And he could find nothing. Perhaps he was having trouble filtering out the stench of garbage in the dumpsters, or maybe he wasn't looking as hard as he could be. Maybe he was afraid of what he would find if he probed too deeply. He didn't really believe that, though. It didn't matter what darkness walked at the edges of his mind, nor at the furthest reach of his senses. Not when Blair needed him.

 Dammit, Chief, but this is hard without you.

 "OK," is what Jim said out loud. He walked out of the shadow of the building, into the harsh sunlight. On the other side of the road, he could see across the top story of the parking garage built into the hill, and down to the backs of the buildings on the south side of the quadrangle. He was still certain they had waited for Blair right here, but perhaps things had not gone according to plan. After all, they never seemed to when Sandburg was involved.

 He looked back at Suzanne. "Let's check out the garage," he said.


They doused the burning frankincense with a vial of Blair's blood. Blair was watching it all, his lungs aching deep in his chest from the smoky room, his eyes burning, exhausted and light-headed. He still felt detached and unnaturally calm, even as he listened to his own blood spattering and sizzling on the hot charcoal. Eddie wrinkled his nose and stepped back.

 "Get everyone else," Susan said. Her voice was hoarse from the smoke. "We're almost ready."

 Eddie nodded and walked out. The door swung open and back, and the moving air made the smoke hovering below the ceiling roll back and forth like waves on the beach.

 "You didn't ask me if I was ready," Blair said, and Susan turned to smile at him. She was holding a second vial of his blood. Calm, Blair said to himself, even as he felt his calm slipping away. Calm and relaxed. Jim would be here soon.

 "Well, OK," Susan said agreeably, still smiling. "Are you ready?"

 That was an easy one. "No.  Absolutely not."

 She laughed at him, baring her teeth. "It's your fault. Ross didn't want it this way."

 "I don't think you mind, though," Blair said softly.

 She shrugged. "Maybe I don't. I'm starting to think that sometimes it's better to just reach out and take what you want. Ross had been waiting for years, came all the way across the country, and look where it got him." She worked the stopper off the second vial and poured it into the dish of blood and ash. Blair couldn't see it over the edge of the sink, but he could imagine it too vividly, and the picture made him a little sick. He closed his eyes for a moment.

"So where did it get Ross?" he asked Susan at last.

 She shook her head and made a dismissive motion with one hand, refusing to look at him.

"It got him dead, Susan. All of this -- this charade, this black magic shit, it's useless. It can't change anything. Ross is gone. Listen to me. There's no reason for you to throw your life away too."

 She didn't look at him, but she raised her head and stared straight ahead. "I wish you would tell me what it feels like. That's the only thing I'm sorry for now." Her broad shoulders shifted under her flannel shirt in a shrug, and she opened the third vial of blood and poured it slowly. Blair couldn't look away. It was already clotting. A gelatinous, dark mass that came out in a rush, then the thinner, clear fluid in the bottom of the tube that poured out one drop at a time. "Ross will tell us, even though you wouldn't. That's why it's better this way."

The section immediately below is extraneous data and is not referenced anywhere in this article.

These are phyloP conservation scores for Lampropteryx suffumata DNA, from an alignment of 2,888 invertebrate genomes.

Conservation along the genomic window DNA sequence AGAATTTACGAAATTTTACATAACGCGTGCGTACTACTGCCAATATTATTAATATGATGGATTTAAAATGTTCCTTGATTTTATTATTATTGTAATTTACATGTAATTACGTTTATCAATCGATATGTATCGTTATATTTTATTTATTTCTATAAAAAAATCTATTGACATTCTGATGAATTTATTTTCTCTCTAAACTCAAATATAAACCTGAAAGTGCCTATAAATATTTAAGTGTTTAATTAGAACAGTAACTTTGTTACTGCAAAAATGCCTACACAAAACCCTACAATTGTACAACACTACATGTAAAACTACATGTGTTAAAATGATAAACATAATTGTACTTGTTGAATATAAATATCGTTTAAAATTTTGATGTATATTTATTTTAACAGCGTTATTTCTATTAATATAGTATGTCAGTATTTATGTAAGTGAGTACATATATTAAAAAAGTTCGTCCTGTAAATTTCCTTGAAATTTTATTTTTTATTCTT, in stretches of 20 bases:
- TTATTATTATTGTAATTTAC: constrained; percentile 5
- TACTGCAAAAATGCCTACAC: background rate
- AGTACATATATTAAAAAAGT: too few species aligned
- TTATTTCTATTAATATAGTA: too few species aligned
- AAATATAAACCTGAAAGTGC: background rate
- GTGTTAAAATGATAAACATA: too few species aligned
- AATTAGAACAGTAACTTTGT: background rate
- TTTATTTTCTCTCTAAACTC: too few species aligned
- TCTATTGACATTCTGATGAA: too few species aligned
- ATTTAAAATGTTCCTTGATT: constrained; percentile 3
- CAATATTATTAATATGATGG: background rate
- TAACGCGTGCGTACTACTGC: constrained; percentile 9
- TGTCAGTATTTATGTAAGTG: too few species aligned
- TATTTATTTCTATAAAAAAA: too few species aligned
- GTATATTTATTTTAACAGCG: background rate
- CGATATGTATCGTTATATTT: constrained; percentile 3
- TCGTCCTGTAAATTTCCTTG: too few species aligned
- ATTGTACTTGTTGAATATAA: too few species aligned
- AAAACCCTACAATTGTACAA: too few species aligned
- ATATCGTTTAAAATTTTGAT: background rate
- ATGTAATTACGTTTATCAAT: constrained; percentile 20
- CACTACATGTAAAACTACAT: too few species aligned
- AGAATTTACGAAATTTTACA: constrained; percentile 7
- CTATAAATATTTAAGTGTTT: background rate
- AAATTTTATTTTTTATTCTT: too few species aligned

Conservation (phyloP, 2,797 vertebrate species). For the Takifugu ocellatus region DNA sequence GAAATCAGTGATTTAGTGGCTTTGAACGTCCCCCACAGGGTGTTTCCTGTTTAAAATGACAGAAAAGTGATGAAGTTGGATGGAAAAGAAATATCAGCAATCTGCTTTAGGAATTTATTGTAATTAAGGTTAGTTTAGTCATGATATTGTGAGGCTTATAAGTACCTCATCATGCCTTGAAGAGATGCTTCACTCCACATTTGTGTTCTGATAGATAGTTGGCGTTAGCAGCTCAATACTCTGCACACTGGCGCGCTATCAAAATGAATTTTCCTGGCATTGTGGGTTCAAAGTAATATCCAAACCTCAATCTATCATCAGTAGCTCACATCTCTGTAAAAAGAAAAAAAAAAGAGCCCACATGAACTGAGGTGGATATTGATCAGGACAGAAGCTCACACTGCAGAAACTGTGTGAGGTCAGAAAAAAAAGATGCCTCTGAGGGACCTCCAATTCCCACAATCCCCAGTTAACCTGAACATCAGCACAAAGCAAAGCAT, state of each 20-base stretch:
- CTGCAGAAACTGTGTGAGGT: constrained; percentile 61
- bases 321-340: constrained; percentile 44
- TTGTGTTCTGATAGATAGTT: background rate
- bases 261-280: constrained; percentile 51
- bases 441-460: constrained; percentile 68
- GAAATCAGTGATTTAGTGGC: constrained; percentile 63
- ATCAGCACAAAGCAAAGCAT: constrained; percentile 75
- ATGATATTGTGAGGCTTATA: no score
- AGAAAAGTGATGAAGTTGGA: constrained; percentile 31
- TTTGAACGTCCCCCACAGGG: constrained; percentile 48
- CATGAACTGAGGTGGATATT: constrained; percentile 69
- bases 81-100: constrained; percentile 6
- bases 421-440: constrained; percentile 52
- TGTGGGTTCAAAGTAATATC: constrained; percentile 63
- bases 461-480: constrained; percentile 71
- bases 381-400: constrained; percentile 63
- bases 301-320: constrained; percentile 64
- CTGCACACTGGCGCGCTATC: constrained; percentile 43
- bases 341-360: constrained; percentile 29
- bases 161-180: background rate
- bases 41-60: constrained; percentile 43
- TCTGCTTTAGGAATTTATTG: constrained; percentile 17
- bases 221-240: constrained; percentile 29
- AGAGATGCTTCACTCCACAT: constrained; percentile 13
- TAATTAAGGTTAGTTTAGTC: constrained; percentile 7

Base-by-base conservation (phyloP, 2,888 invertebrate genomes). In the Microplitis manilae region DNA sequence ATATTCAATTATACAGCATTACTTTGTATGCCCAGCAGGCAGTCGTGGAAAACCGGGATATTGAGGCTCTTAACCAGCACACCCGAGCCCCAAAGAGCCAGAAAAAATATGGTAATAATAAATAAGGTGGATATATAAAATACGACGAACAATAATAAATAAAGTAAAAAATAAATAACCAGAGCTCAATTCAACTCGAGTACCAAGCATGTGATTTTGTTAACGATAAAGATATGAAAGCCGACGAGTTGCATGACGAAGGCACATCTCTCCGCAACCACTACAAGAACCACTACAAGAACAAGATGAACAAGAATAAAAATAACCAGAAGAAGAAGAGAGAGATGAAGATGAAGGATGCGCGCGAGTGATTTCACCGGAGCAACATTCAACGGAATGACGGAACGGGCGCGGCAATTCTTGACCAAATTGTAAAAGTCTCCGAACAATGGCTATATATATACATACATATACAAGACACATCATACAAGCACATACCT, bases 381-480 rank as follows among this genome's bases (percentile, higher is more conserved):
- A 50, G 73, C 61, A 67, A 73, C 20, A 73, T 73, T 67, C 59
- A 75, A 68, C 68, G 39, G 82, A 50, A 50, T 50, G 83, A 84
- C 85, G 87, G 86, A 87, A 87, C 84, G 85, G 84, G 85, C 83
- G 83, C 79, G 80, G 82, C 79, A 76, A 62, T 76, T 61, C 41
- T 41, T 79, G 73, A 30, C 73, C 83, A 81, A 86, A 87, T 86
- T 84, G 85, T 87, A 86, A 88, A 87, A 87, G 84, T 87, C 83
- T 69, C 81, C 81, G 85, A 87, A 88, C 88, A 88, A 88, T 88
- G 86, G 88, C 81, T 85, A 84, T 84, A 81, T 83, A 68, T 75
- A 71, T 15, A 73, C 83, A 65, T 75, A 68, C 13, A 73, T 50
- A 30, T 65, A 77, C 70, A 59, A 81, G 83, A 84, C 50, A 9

The gun was painfully easy. Jim walked straight to it across the parking garage, not wholly sure if it was the smell or the glint of the metal or something else altogether, a tangle of impressions even Blair could not have teased into its component parts. Suzanne practically had to jog in order to keep up with his long strides, and that reminded him of Blair so powerfully his hands clenched into fists at his sides.

"Jim! Jim, wait up. What is it?"

 He knelt at the grate without answering her. The Colt had fallen between the bars of the drain and caught there, the muzzle winking darkly up at him. He got a handkerchief from his pocket and dropped it over the gun before picking it up.

 "My god," Suzanne said, crouching at his side. "How did you know it was there?"


Blair stared up at the tile ceiling and tried very hard to think about something else. This summer. He could think about this summer. He was planning to fly up to Fairbanks in July and spend a week in the university library. He'd seen an article in Anthropological Papers of the University of Alaska on incised stones from Chaluka and Anangula nearly two years ago that had made him think he should go up and look at the primary materials himself. This year he'd finally gotten the little travel grant from the department so he could actually do it. He hadn't told Jim that he was going yet, which was dumb of him. Especially since the only reason he hadn't said anything was because he was nurturing this fond hope Jim might want to go with him, and might even be able to clear the vacation time to do it. Pretty much a long shot. That's why Blair hadn't said anything yet, just so he could childishly keep imagining they would fly up there together, instead of dealing with the disappointment of knowing he was going alone. Dumb, he knew it was, but there you go. He would just ask Jim about it the next time he saw him, get it settled one way or another.

Which would be soon. Real soon now, Jim. Please.

The tile floor was slick and gritty under his back. Seemed a waste of time, all that scrubbing and cleaning, washing his hair and all the rest, if they were just going lay him out on this filthy floor again. He wondered when it had last been cleaned. Probably not since the days of poor old President Bollingen's housekeeper.

 She must have been a pretty tough old lady, you know? It couldn't have been easy to chop off a man's forearms with a carving knife, not even a good sharp one. Of course, she'd probably deboned a lot of chickens in her day, so she must have gone after her employer the same way, cutting through the joint at the elbow. That would be easiest, but even so, it must have taken some strength.